As we celebrate PRIDE Month 2020, the LGBT+ community’s resilience in the fight for equality and acceptance for all has never been more significant. The LGBT+ community stands in solidarity with the Black Lives Matter movement—and in doing so, honors its own roots as an uprising against bigotry, racism, homophobia, and transphobia. At its core, PRIDE is a celebration of intersectionality, and the movement shares a foundational principle with Black Lives Matter: that all persons are entitled to a life of dignity, safety, and freedom regardless of the color of their skin, sexual orientation, gender identity, or gender expression. In recognition of this intersectionality, of this moment of time, and of the work that remains to be done in the LGBT+ community to combat racism, we have added black and brown lines to Reed Smith’s PRIDE logo above. The placement of these lines is quite purposeful: the LGBT+ PRIDE Movement rests on the shoulders of the giants of the civil rights movement, and the very beginnings of Pride is anchored in the brave acts of Black and Brown Trans and Queer persons of color.
Last month, the senseless murder of George Floyd once again reminded us of the systemic racism that continues to plague our society. Yet we know that George Floyd’s murder is not an isolated incident: the murders of Breonna Taylor, Ahmaud Arbery, Tony McDade— a Black transgender man who was shot and killed by police in Florida on May 27th—and so many others demonstrates that the long history of oppression of Black and Brown people in America continues to result in discrimination, injustice, police brutality, and murder. And, in particular, the epidemic of violence facing Trans women of color continues unabated in this country: of the 26 reported murders of Trans persons in 2019, 91% were Black Trans women. For these, and many other reasons, the PRIDE and Black Lives Matter movements, necessarily and inextricably, are intertwined.
The LGBT+ community—and especially LGBT+ persons of color—understands what it means to rise up and push back against police brutality and violence, along with a culture that tells us we are less than. Indeed, we celebrate June as PRIDE Month to commemorate the resistance of police harassment and brutality at the Stonewall Inn, a gay bar in NYC, and across the nation. We remember the Stonewall Riots as a watershed moment in which we refused to accept humiliation and fear as the price of living fully, freely, and authentically. The Stonewall Riots largely were led by Trans and gender non-conforming Black and Latinx persons: Marsha ‘Pay It No Mind’ Johnson, Sylvia Rivera, and Stormé DeLarverie.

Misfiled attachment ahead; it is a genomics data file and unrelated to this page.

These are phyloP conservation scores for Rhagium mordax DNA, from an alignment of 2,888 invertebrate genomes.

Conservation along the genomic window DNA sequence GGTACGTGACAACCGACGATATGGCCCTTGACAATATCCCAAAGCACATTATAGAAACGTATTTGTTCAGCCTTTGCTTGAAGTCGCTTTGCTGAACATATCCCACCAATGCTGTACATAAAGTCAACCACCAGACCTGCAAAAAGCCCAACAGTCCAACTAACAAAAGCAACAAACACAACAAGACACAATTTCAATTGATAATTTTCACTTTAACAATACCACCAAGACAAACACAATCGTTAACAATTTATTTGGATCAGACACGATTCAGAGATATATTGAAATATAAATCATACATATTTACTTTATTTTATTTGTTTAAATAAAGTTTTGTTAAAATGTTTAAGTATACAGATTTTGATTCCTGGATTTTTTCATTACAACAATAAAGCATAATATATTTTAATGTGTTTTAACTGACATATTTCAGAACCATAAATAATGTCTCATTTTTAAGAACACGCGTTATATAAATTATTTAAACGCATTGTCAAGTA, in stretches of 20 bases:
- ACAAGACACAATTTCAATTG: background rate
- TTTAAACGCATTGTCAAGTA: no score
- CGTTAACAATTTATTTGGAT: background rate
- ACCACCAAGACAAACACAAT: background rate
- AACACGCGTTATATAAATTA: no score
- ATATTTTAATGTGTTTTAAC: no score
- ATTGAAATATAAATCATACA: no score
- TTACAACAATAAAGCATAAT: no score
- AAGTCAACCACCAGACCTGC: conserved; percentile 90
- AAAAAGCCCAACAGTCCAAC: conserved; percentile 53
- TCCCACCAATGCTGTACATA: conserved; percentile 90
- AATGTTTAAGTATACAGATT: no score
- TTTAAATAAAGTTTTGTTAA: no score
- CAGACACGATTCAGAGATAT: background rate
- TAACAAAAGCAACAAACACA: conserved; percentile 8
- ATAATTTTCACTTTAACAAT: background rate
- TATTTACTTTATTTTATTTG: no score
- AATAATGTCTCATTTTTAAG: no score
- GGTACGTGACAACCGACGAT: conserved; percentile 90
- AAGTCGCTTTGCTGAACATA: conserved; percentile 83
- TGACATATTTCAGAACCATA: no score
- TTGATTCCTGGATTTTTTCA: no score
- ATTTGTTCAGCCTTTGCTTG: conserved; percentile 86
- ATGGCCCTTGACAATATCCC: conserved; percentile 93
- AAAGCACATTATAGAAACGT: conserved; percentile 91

Besides sharing a history of protest, struggle, and a long battle for equality, the Black Lives Matter and LGBT+ PRIDE movements both focus on bringing about change through activism. Early gay rights organizations such as the Gay Liberation Front also fought for the end of racism and equal treatment, and James Baldwin, Angela Davis, and Audre Lorde—leading figures of the civil rights movement—were also members of the LGBT+ community. Decades later, these movements remain more connected than ever.
In recognition of the work that remains to be done within the LGBT+ community and in solidarity with the Black Lives Matter movement— founded in part by two queer Black women—PRISM wants to amplify and lift up the voices of Black LGBT+ people. Today, we recognize the work and impact of Kylar W. Broadus, Esquire, an attorney and founder of the Trans People of Color Coalition whose advocacy work spans decades. Kylar was the first Trans person to testify in front of the United States Senate when, in 2010, he spoke in support of the Employment Non-Discrimination Act. Kylar’s own experiences serve as a clarion call for change: in 1995, after seven years as an employee at a major financial institution, Broadus told his boss of his decision to transition from female to male, resulting in a hostile work environment where he was told there would be no opportunity to advance in the company unless he changed his appearance. In response to Kylar’s complaints, his employer’s HR department scolded him like a child and told him that “women don’t do this.” He eventually left on a constructive discharge notice and filed suit under Title VII of the 1964 Civil Rights Act, which prohibits employment discrimination based on race, color, religion, sex and national origin. The case was dismissed because Broadus resided in Missouri—one of 38 states where it remains legal to discriminate based on gender identity or expression. Since then, Kylar has helped develop federal, state and local protections for people regardless of their gender identity or gender expression, and his academic articles on transgender advocacy in family and employment law fundamentally shaped academic and legal discussions of gender.
As we anticipate the United States Supreme Court’s opinion in R.G. & G.R. Harris Funeral Homes v. EEOC & Aimee Stephens, a case argued during the fall 2019 term brought to determine whether discrimination against transgender employees is covered by Title VII, and in the midst of PRIDE month and the fight to ensure that Black lives matter, Kylar’s words are especially poignant:
“I’ve never been hidden, because I refuse to live in fear and hide who I am, because I have just as much right on this planet as anybody else. I was willing to die and am willing to die for who I am, because I would rather die than not be me.”
This PRIDE, may we take Kylar’s words to heart, uplift all those who strive to lead lives as their authentic selves and, in tandem, support all persons of color while affirming that every single Black life—queer, straight, or trans— matters.
Jason D. Angelo
Associate Chair, PRISM